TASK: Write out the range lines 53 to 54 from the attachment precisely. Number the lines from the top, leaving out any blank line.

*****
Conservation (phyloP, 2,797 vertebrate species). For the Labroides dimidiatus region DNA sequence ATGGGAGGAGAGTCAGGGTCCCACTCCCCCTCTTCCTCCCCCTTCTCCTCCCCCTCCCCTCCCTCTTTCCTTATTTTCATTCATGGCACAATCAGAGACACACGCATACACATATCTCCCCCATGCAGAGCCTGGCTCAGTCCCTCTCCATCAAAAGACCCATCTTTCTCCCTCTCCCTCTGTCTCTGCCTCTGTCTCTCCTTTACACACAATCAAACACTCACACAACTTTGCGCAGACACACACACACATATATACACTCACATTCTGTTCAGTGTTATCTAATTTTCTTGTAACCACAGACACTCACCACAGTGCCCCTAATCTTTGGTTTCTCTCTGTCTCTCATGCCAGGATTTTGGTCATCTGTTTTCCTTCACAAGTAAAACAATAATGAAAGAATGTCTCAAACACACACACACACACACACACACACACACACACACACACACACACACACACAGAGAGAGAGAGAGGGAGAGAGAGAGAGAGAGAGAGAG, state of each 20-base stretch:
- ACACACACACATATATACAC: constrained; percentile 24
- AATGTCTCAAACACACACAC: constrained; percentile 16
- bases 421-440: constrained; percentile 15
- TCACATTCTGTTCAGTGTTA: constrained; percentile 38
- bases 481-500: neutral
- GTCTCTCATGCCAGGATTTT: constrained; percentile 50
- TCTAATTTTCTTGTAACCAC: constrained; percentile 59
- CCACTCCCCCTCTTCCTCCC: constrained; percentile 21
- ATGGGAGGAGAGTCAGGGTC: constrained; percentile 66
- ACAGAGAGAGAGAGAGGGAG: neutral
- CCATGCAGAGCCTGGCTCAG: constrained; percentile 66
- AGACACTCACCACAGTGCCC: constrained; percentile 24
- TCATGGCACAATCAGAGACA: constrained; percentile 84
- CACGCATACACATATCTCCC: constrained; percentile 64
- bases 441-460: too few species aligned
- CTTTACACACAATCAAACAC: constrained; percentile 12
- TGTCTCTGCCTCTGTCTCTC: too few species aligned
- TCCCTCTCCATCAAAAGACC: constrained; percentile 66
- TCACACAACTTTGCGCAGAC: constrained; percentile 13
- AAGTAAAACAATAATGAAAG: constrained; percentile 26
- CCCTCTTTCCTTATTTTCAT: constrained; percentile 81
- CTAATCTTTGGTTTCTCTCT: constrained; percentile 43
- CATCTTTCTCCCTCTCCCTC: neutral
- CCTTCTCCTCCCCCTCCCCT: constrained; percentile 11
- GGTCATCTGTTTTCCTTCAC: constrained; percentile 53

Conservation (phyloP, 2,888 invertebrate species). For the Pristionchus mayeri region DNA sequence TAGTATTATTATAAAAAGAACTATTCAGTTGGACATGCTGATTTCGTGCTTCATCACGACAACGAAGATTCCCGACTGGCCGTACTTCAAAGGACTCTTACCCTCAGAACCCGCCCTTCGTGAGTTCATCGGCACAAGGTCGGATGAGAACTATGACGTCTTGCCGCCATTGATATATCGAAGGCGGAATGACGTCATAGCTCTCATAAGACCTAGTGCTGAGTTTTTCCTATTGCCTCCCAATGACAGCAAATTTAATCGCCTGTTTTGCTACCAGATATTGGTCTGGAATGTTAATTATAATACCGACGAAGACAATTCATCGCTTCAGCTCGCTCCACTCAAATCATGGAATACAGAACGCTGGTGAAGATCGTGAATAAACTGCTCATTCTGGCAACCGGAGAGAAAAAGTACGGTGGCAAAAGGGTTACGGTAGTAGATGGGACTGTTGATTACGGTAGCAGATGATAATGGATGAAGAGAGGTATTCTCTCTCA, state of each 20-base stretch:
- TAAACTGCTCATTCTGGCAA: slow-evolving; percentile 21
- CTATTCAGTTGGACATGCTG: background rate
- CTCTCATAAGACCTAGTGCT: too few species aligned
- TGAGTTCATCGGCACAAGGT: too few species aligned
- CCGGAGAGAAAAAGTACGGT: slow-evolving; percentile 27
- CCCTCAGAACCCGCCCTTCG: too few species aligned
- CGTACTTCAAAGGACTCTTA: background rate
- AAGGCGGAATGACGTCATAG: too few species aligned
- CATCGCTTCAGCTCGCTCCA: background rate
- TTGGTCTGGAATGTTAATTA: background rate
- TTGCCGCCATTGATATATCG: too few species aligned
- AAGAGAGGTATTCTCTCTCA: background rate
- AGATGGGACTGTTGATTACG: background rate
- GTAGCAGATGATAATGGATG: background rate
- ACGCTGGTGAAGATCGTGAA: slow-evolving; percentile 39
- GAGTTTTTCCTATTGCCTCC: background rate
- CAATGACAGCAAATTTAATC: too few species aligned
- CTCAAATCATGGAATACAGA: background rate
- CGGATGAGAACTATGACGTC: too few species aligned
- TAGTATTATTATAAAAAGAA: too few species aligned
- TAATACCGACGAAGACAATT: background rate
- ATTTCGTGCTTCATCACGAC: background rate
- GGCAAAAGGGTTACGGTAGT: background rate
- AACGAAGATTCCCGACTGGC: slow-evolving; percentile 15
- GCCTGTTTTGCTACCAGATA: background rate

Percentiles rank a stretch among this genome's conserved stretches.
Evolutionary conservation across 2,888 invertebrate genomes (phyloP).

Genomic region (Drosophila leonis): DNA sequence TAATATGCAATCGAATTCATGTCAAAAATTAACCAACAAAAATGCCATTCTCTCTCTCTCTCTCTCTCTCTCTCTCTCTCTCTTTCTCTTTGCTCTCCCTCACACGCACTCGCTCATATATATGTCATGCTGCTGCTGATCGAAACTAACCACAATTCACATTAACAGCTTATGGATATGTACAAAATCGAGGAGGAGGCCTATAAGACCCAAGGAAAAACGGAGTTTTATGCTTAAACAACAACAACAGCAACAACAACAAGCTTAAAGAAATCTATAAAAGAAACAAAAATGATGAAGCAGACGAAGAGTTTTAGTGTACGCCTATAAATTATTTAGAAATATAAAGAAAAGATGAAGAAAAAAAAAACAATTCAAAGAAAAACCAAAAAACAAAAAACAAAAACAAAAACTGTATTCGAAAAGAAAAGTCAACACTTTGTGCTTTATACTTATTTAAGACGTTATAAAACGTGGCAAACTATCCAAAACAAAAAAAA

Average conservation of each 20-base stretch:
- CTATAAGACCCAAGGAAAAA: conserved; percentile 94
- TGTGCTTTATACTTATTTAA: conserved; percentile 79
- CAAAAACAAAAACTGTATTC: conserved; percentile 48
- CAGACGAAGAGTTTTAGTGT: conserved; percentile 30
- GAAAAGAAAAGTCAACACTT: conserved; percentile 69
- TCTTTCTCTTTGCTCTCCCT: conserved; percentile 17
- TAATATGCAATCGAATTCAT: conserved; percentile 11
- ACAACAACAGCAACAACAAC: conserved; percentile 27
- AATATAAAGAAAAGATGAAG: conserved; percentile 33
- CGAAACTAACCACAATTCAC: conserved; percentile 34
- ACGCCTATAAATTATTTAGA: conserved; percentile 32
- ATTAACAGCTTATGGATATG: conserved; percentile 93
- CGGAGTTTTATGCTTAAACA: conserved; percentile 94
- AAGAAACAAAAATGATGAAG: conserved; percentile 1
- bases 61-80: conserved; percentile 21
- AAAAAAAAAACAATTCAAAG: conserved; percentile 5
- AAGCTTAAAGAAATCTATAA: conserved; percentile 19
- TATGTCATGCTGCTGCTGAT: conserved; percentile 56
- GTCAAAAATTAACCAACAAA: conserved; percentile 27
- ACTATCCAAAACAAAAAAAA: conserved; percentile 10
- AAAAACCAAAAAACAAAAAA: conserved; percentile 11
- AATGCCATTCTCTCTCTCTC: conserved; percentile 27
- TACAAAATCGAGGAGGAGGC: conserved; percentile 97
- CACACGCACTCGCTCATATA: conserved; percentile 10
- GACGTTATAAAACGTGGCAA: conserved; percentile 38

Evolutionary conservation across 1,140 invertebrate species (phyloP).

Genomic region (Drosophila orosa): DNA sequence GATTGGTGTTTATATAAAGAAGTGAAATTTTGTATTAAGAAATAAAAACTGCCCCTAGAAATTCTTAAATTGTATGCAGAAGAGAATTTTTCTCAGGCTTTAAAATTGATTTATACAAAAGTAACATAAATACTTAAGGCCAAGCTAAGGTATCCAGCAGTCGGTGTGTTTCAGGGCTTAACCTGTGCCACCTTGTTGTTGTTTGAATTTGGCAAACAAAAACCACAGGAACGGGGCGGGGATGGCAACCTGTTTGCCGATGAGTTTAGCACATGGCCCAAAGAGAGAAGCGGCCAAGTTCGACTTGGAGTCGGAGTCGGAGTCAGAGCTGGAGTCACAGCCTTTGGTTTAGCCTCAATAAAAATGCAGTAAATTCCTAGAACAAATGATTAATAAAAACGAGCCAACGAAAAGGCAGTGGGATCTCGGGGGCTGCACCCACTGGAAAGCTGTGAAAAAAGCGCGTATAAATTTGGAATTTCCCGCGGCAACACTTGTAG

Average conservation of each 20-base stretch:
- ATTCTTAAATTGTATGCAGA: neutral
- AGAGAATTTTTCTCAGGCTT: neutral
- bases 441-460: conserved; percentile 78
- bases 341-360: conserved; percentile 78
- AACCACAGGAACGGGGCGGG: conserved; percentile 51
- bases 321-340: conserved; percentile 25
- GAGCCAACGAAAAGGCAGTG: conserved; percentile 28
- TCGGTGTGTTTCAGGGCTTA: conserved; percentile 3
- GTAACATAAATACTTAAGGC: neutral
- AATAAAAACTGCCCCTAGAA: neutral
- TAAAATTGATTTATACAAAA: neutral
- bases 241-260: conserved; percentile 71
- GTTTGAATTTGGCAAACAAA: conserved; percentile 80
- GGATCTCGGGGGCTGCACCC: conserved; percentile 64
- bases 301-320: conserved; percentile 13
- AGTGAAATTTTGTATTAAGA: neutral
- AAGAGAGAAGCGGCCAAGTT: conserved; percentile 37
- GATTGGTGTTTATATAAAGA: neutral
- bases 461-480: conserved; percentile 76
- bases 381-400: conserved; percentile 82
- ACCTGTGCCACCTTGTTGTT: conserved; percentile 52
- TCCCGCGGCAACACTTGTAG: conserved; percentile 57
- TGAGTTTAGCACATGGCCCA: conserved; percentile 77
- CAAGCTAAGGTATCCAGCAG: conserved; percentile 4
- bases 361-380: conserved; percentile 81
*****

Percentiles rank a stretch among this genome's conserved stretches.
Evolutionary conservation across 2,888 invertebrate genomes (phyloP).